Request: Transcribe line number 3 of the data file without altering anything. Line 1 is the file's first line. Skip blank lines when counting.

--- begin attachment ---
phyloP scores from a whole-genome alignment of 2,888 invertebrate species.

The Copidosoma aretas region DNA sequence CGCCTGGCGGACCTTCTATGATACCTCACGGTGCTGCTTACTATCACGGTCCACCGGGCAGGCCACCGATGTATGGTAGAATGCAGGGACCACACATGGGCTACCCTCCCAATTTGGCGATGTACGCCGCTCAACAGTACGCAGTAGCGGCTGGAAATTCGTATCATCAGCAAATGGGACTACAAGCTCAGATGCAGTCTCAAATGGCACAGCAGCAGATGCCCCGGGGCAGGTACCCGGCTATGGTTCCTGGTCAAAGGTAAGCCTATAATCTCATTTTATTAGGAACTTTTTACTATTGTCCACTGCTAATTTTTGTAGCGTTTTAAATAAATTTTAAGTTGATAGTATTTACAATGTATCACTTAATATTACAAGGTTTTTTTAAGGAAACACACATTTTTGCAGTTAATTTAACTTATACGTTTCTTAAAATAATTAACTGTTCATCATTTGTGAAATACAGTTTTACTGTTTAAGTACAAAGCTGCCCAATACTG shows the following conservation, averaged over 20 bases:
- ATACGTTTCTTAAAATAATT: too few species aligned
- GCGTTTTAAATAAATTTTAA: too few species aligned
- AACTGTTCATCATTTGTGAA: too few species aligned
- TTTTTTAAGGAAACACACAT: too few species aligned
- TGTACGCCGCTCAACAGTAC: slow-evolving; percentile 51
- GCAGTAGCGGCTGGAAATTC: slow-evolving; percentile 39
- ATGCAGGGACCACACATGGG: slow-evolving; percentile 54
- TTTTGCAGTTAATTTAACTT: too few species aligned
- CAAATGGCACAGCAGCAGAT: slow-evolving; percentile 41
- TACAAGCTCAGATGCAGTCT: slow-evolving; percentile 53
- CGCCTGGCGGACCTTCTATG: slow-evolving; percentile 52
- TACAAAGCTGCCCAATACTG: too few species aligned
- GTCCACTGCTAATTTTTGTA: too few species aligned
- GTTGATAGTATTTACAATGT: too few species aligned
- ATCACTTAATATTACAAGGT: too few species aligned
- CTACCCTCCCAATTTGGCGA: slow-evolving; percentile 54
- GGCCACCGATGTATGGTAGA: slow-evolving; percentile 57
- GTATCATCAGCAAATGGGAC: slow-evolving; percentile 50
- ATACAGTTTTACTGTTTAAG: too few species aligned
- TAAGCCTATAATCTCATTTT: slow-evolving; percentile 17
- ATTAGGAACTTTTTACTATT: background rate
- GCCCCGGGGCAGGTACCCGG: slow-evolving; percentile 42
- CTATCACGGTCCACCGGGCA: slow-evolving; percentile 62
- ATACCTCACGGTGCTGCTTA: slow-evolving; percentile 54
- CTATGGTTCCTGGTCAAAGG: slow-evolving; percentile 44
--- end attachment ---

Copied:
- ATACGTTTCTTAAAATAATT: too few species aligned